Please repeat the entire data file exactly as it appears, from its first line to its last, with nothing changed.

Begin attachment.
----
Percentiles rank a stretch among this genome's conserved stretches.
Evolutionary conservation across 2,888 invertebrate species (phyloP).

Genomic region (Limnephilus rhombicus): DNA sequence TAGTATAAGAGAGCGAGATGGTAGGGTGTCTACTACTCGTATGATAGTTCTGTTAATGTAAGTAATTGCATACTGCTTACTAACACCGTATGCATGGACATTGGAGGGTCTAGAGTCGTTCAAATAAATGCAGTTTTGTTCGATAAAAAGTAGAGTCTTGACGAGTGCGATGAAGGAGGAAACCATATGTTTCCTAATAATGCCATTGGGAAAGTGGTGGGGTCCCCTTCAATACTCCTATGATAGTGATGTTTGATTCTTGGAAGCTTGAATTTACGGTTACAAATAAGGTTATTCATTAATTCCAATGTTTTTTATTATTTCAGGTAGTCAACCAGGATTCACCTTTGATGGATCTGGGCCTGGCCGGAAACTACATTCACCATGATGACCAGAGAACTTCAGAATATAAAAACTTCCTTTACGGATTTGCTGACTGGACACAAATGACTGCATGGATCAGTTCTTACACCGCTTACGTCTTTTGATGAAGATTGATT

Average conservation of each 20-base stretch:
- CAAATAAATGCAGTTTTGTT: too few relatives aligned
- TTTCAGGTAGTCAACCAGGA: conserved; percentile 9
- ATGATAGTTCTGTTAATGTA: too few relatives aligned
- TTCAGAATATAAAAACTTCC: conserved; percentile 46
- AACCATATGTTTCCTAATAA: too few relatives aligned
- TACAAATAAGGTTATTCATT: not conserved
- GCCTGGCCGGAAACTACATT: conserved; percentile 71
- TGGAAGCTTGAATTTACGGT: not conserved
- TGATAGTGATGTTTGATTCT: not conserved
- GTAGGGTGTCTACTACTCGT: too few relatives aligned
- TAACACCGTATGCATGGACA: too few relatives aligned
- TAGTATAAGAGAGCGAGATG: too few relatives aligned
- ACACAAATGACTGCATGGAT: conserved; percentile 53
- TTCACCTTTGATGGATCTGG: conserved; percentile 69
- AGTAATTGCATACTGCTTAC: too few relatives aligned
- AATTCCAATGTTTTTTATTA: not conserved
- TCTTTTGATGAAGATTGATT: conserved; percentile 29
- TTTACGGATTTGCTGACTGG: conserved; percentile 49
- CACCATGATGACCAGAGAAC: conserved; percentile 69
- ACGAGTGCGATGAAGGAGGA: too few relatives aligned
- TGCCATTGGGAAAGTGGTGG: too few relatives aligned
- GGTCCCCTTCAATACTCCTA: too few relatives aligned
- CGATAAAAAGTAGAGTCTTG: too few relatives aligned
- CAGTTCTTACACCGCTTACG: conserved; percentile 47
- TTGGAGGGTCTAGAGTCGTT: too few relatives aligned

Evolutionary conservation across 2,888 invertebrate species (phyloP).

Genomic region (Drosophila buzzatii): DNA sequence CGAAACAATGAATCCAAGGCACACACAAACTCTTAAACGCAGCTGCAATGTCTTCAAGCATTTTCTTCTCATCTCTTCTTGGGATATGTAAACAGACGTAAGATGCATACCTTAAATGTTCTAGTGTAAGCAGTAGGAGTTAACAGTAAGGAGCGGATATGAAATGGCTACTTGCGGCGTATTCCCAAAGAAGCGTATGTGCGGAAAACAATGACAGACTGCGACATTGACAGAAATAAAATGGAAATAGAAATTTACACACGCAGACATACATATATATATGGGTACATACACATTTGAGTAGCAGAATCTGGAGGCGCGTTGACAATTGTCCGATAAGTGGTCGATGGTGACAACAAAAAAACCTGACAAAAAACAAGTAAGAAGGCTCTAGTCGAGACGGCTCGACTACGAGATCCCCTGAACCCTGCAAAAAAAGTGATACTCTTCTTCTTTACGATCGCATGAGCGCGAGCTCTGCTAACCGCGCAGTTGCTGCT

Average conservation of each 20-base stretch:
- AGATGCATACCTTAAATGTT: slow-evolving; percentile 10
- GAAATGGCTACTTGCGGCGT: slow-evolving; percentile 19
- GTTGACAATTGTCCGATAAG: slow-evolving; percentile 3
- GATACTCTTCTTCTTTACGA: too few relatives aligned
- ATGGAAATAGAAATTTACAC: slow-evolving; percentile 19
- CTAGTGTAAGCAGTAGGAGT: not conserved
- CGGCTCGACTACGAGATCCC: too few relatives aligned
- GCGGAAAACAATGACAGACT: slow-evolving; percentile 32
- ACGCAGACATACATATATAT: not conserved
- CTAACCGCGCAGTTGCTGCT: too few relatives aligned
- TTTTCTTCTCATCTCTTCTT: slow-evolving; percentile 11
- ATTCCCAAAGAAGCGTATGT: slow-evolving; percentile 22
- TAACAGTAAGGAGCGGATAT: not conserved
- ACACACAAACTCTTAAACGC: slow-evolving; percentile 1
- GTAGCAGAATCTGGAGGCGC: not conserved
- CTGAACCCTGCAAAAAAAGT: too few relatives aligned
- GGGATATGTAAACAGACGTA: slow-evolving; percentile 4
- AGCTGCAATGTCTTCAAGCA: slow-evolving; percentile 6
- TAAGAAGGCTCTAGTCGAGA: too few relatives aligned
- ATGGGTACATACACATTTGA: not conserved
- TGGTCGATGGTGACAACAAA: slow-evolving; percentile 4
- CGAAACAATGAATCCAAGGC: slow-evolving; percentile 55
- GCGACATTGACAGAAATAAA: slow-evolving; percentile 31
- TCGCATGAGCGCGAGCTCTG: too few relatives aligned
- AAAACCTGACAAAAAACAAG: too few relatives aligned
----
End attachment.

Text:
Percentiles rank a stretch among this genome's conserved stretches.
Evolutionary conservation across 2,888 invertebrate species (phyloP).

Genomic region (Limnephilus rhombicus): DNA sequence TAGTATAAGAGAGCGAGATGGTAGGGTGTCTACTACTCGTATGATAGTTCTGTTAATGTAAGTAATTGCATACTGCTTACTAACACCGTATGCATGGACATTGGAGGGTCTAGAGTCGTTCAAATAAATGCAGTTTTGTTCGATAAAAAGTAGAGTCTTGACGAGTGCGATGAAGGAGGAAACCATATGTTTCCTAATAATGCCATTGGGAAAGTGGTGGGGTCCCCTTCAATACTCCTATGATAGTGATGTTTGATTCTTGGAAGCTTGAATTTACGGTTACAAATAAGGTTATTCATTAATTCCAATGTTTTTTATTATTTCAGGTAGTCAACCAGGATTCACCTTTGATGGATCTGGGCCTGGCCGGAAACTACATTCACCATGATGACCAGAGAACTTCAGAATATAAAAACTTCCTTTACGGATTTGCTGACTGGACACAAATGACTGCATGGATCAGTTCTTACACCGCTTACGTCTTTTGATGAAGATTGATT

Average conservation of each 20-base stretch:
- CAAATAAATGCAGTTTTGTT: too few relatives aligned
- TTTCAGGTAGTCAACCAGGA: conserved; percentile 9
- ATGATAGTTCTGTTAATGTA: too few relatives aligned
- TTCAGAATATAAAAACTTCC: conserved; percentile 46
- AACCATATGTTTCCTAATAA: too few relatives aligned
- TACAAATAAGGTTATTCATT: not conserved
- GCCTGGCCGGAAACTACATT: conserved; percentile 71
- TGGAAGCTTGAATTTACGGT: not conserved
- TGATAGTGATGTTTGATTCT: not conserved
- GTAGGGTGTCTACTACTCGT: too few relatives aligned
- TAACACCGTATGCATGGACA: too few relatives aligned
- TAGTATAAGAGAGCGAGATG: too few relatives aligned
- ACACAAATGACTGCATGGAT: conserved; percentile 53
- TTCACCTTTGATGGATCTGG: conserved; percentile 69
- AGTAATTGCATACTGCTTAC: too few relatives aligned
- AATTCCAATGTTTTTTATTA: not conserved
- TCTTTTGATGAAGATTGATT: conserved; percentile 29
- TTTACGGATTTGCTGACTGG: conserved; percentile 49
- CACCATGATGACCAGAGAAC: conserved; percentile 69
- ACGAGTGCGATGAAGGAGGA: too few relatives aligned
- TGCCATTGGGAAAGTGGTGG: too few relatives aligned
- GGTCCCCTTCAATACTCCTA: too few relatives aligned
- CGATAAAAAGTAGAGTCTTG: too few relatives aligned
- CAGTTCTTACACCGCTTACG: conserved; percentile 47
- TTGGAGGGTCTAGAGTCGTT: too few relatives aligned

Evolutionary conservation across 2,888 invertebrate species (phyloP).

Genomic region (Drosophila buzzatii): DNA sequence CGAAACAATGAATCCAAGGCACACACAAACTCTTAAACGCAGCTGCAATGTCTTCAAGCATTTTCTTCTCATCTCTTCTTGGGATATGTAAACAGACGTAAGATGCATACCTTAAATGTTCTAGTGTAAGCAGTAGGAGTTAACAGTAAGGAGCGGATATGAAATGGCTACTTGCGGCGTATTCCCAAAGAAGCGTATGTGCGGAAAACAATGACAGACTGCGACATTGACAGAAATAAAATGGAAATAGAAATTTACACACGCAGACATACATATATATATGGGTACATACACATTTGAGTAGCAGAATCTGGAGGCGCGTTGACAATTGTCCGATAAGTGGTCGATGGTGACAACAAAAAAACCTGACAAAAAACAAGTAAGAAGGCTCTAGTCGAGACGGCTCGACTACGAGATCCCCTGAACCCTGCAAAAAAAGTGATACTCTTCTTCTTTACGATCGCATGAGCGCGAGCTCTGCTAACCGCGCAGTTGCTGCT

Average conservation of each 20-base stretch:
- AGATGCATACCTTAAATGTT: slow-evolving; percentile 10
- GAAATGGCTACTTGCGGCGT: slow-evolving; percentile 19
- GTTGACAATTGTCCGATAAG: slow-evolving; percentile 3
- GATACTCTTCTTCTTTACGA: too few relatives aligned
- ATGGAAATAGAAATTTACAC: slow-evolving; percentile 19
- CTAGTGTAAGCAGTAGGAGT: not conserved
- CGGCTCGACTACGAGATCCC: too few relatives aligned
- GCGGAAAACAATGACAGACT: slow-evolving; percentile 32
- ACGCAGACATACATATATAT: not conserved
- CTAACCGCGCAGTTGCTGCT: too few relatives aligned
- TTTTCTTCTCATCTCTTCTT: slow-evolving; percentile 11
- ATTCCCAAAGAAGCGTATGT: slow-evolving; percentile 22
- TAACAGTAAGGAGCGGATAT: not conserved
- ACACACAAACTCTTAAACGC: slow-evolving; percentile 1
- GTAGCAGAATCTGGAGGCGC: not conserved
- CTGAACCCTGCAAAAAAAGT: too few relatives aligned
- GGGATATGTAAACAGACGTA: slow-evolving; percentile 4
- AGCTGCAATGTCTTCAAGCA: slow-evolving; percentile 6
- TAAGAAGGCTCTAGTCGAGA: too few relatives aligned
- ATGGGTACATACACATTTGA: not conserved
- TGGTCGATGGTGACAACAAA: slow-evolving; percentile 4
- CGAAACAATGAATCCAAGGC: slow-evolving; percentile 55
- GCGACATTGACAGAAATAAA: slow-evolving; percentile 31
- TCGCATGAGCGCGAGCTCTG: too few relatives aligned
- AAAACCTGACAAAAAACAAG: too few relatives aligned